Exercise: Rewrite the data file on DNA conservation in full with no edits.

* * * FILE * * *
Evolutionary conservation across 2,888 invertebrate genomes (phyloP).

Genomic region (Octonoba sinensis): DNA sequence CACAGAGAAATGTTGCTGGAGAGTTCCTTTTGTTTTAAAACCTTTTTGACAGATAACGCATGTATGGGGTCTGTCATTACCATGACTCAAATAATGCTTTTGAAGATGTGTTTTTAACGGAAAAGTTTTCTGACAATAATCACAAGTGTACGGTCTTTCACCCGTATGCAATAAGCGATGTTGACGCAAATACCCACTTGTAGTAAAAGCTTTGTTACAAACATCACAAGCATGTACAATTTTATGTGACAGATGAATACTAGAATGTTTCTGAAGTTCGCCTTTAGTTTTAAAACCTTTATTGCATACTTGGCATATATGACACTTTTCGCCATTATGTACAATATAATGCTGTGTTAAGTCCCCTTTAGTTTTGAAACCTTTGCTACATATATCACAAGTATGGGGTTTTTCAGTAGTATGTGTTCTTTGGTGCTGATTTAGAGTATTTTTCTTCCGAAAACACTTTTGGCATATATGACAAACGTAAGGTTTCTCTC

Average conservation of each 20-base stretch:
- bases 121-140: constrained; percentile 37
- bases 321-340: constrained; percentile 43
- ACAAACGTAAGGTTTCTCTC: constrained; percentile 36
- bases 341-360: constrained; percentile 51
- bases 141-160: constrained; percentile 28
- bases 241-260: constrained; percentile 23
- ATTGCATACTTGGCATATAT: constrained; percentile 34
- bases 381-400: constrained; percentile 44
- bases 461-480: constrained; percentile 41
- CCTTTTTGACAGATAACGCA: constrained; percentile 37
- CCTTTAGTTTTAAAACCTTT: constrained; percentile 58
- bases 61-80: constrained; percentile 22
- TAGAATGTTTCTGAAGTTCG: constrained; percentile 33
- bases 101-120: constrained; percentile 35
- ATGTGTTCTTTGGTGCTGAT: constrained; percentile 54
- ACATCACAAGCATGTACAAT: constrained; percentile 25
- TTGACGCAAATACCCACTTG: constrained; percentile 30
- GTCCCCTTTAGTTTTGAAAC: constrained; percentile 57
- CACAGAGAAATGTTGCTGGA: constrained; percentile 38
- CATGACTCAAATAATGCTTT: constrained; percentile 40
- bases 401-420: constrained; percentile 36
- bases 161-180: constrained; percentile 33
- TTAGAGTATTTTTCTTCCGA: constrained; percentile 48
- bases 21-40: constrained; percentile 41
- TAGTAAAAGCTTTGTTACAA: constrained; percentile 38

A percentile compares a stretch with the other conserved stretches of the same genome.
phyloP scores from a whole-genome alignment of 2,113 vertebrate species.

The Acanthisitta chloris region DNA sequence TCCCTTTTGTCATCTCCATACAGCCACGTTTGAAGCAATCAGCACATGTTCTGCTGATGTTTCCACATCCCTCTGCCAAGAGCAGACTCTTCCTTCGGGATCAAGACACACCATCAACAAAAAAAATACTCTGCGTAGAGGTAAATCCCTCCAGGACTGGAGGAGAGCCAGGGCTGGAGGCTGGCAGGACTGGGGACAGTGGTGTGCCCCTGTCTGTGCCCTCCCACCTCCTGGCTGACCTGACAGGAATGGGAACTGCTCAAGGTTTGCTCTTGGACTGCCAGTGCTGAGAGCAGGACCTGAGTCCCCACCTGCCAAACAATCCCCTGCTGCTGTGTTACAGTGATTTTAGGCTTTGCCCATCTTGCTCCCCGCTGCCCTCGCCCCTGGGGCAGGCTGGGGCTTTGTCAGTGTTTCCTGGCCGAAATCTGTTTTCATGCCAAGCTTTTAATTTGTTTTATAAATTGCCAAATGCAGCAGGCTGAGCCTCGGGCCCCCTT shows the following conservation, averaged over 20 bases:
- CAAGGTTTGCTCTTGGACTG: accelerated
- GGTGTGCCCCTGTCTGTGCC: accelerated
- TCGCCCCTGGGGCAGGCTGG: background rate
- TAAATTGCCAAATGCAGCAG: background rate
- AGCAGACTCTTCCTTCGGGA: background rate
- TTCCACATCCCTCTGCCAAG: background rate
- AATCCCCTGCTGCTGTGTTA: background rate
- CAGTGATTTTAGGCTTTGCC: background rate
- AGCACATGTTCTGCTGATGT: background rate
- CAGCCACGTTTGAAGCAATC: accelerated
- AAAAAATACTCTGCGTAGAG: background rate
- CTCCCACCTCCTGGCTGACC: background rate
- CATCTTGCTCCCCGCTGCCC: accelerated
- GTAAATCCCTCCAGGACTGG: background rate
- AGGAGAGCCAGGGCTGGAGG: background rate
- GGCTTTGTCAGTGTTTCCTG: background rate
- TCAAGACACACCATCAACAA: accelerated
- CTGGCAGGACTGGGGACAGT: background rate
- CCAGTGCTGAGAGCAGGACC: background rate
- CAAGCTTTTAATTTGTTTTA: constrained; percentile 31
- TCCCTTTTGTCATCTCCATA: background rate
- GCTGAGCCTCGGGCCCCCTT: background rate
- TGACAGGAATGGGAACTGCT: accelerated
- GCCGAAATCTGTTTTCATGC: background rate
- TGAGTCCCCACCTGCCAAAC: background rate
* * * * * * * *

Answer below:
Evolutionary conservation across 2,888 invertebrate genomes (phyloP).

Genomic region (Octonoba sinensis): DNA sequence CACAGAGAAATGTTGCTGGAGAGTTCCTTTTGTTTTAAAACCTTTTTGACAGATAACGCATGTATGGGGTCTGTCATTACCATGACTCAAATAATGCTTTTGAAGATGTGTTTTTAACGGAAAAGTTTTCTGACAATAATCACAAGTGTACGGTCTTTCACCCGTATGCAATAAGCGATGTTGACGCAAATACCCACTTGTAGTAAAAGCTTTGTTACAAACATCACAAGCATGTACAATTTTATGTGACAGATGAATACTAGAATGTTTCTGAAGTTCGCCTTTAGTTTTAAAACCTTTATTGCATACTTGGCATATATGACACTTTTCGCCATTATGTACAATATAATGCTGTGTTAAGTCCCCTTTAGTTTTGAAACCTTTGCTACATATATCACAAGTATGGGGTTTTTCAGTAGTATGTGTTCTTTGGTGCTGATTTAGAGTATTTTTCTTCCGAAAACACTTTTGGCATATATGACAAACGTAAGGTTTCTCTC

Average conservation of each 20-base stretch:
- bases 121-140: constrained; percentile 37
- bases 321-340: constrained; percentile 43
- ACAAACGTAAGGTTTCTCTC: constrained; percentile 36
- bases 341-360: constrained; percentile 51
- bases 141-160: constrained; percentile 28
- bases 241-260: constrained; percentile 23
- ATTGCATACTTGGCATATAT: constrained; percentile 34
- bases 381-400: constrained; percentile 44
- bases 461-480: constrained; percentile 41
- CCTTTTTGACAGATAACGCA: constrained; percentile 37
- CCTTTAGTTTTAAAACCTTT: constrained; percentile 58
- bases 61-80: constrained; percentile 22
- TAGAATGTTTCTGAAGTTCG: constrained; percentile 33
- bases 101-120: constrained; percentile 35
- ATGTGTTCTTTGGTGCTGAT: constrained; percentile 54
- ACATCACAAGCATGTACAAT: constrained; percentile 25
- TTGACGCAAATACCCACTTG: constrained; percentile 30
- GTCCCCTTTAGTTTTGAAAC: constrained; percentile 57
- CACAGAGAAATGTTGCTGGA: constrained; percentile 38
- CATGACTCAAATAATGCTTT: constrained; percentile 40
- bases 401-420: constrained; percentile 36
- bases 161-180: constrained; percentile 33
- TTAGAGTATTTTTCTTCCGA: constrained; percentile 48
- bases 21-40: constrained; percentile 41
- TAGTAAAAGCTTTGTTACAA: constrained; percentile 38

A percentile compares a stretch with the other conserved stretches of the same genome.
phyloP scores from a whole-genome alignment of 2,113 vertebrate species.

The Acanthisitta chloris region DNA sequence TCCCTTTTGTCATCTCCATACAGCCACGTTTGAAGCAATCAGCACATGTTCTGCTGATGTTTCCACATCCCTCTGCCAAGAGCAGACTCTTCCTTCGGGATCAAGACACACCATCAACAAAAAAAATACTCTGCGTAGAGGTAAATCCCTCCAGGACTGGAGGAGAGCCAGGGCTGGAGGCTGGCAGGACTGGGGACAGTGGTGTGCCCCTGTCTGTGCCCTCCCACCTCCTGGCTGACCTGACAGGAATGGGAACTGCTCAAGGTTTGCTCTTGGACTGCCAGTGCTGAGAGCAGGACCTGAGTCCCCACCTGCCAAACAATCCCCTGCTGCTGTGTTACAGTGATTTTAGGCTTTGCCCATCTTGCTCCCCGCTGCCCTCGCCCCTGGGGCAGGCTGGGGCTTTGTCAGTGTTTCCTGGCCGAAATCTGTTTTCATGCCAAGCTTTTAATTTGTTTTATAAATTGCCAAATGCAGCAGGCTGAGCCTCGGGCCCCCTT shows the following conservation, averaged over 20 bases:
- CAAGGTTTGCTCTTGGACTG: accelerated
- GGTGTGCCCCTGTCTGTGCC: accelerated
- TCGCCCCTGGGGCAGGCTGG: background rate
- TAAATTGCCAAATGCAGCAG: background rate
- AGCAGACTCTTCCTTCGGGA: background rate
- TTCCACATCCCTCTGCCAAG: background rate
- AATCCCCTGCTGCTGTGTTA: background rate
- CAGTGATTTTAGGCTTTGCC: background rate
- AGCACATGTTCTGCTGATGT: background rate
- CAGCCACGTTTGAAGCAATC: accelerated
- AAAAAATACTCTGCGTAGAG: background rate
- CTCCCACCTCCTGGCTGACC: background rate
- CATCTTGCTCCCCGCTGCCC: accelerated
- GTAAATCCCTCCAGGACTGG: background rate
- AGGAGAGCCAGGGCTGGAGG: background rate
- GGCTTTGTCAGTGTTTCCTG: background rate
- TCAAGACACACCATCAACAA: accelerated
- CTGGCAGGACTGGGGACAGT: background rate
- CCAGTGCTGAGAGCAGGACC: background rate
- CAAGCTTTTAATTTGTTTTA: constrained; percentile 31
- TCCCTTTTGTCATCTCCATA: background rate
- GCTGAGCCTCGGGCCCCCTT: background rate
- TGACAGGAATGGGAACTGCT: accelerated
- GCCGAAATCTGTTTTCATGC: background rate
- TGAGTCCCCACCTGCCAAAC: background rate